Manila Bulletin’s headline was: “Duterte bats for death penalty,” and rolled out the proposed Bayanihan 2 law and the return of the death penalty for drug-related offenses as “among the 21 priority bills endorsed… to the joint session of Congress….” 

The Philippine Daily Inquirer shouted “Duterte warns Smart, Globe of expropriation.” The paper focused on the President’s directive to the two telcos to “improve their service by December or he will lead the development of the telco industry without them.” There were separate accounts of Duterte’s accomplishments, directives and plans of action, stingers against ABS-CBN and Senate Minority Leader Franklin Drilon, the President’s roadmap and the SONA protests.  

The Philippine Star focused on the President’s message not to despair as a vaccine against COVID-19 is just “around the corner.”  This to us, reveals more of a passive approach of merely waiting, or at its best — petitioning China for a solution.

The President revealed that he made a plea to President Xi Jinping “that if they have the vaccine, can they allow us to be one of the first or if it is needed, if we have to buy it, that we will be granted credit so that we can normalize as fast as possible.” The glaring notion — consistent as the first day of the pandemic — is to just wait this out.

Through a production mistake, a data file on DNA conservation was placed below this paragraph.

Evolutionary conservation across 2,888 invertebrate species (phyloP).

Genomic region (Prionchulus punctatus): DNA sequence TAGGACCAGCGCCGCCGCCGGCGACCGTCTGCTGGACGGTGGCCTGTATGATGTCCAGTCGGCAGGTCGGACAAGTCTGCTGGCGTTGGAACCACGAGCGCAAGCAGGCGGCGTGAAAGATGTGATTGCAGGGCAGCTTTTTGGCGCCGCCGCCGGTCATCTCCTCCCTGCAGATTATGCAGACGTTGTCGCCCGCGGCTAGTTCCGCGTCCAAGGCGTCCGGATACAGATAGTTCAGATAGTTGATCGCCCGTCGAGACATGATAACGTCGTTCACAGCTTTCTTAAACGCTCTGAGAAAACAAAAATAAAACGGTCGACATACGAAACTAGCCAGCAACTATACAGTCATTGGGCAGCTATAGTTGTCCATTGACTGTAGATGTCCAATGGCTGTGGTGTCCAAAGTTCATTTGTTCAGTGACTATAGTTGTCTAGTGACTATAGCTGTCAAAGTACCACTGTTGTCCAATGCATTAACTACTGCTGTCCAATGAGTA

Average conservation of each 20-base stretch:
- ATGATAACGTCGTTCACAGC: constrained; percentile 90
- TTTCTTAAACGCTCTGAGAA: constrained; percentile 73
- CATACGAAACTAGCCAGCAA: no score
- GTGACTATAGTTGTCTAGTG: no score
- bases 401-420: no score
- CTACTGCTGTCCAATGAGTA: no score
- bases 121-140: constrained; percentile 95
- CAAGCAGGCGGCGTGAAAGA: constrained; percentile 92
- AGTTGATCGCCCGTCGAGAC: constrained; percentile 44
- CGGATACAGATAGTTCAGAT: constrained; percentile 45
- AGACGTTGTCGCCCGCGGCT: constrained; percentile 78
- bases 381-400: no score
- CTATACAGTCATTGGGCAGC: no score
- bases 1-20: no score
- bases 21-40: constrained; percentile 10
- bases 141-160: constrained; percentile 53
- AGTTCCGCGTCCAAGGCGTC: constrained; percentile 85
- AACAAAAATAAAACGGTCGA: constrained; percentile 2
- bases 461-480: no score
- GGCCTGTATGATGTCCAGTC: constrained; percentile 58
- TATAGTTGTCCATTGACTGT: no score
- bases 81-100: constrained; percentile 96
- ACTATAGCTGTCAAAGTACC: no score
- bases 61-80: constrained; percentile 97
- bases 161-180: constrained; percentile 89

This notion was even more pronounced when the President spoke about our territorial claim on the West Philippine Sea. Resigned, he said that since “China is claiming it… (it) has the arms, (and) we do not have it…they are in possession.” He admitted, we cannot go to war — “I cannot afford it. Maybe some other president can, but I cannot… Wala akong magawa. I cannot…”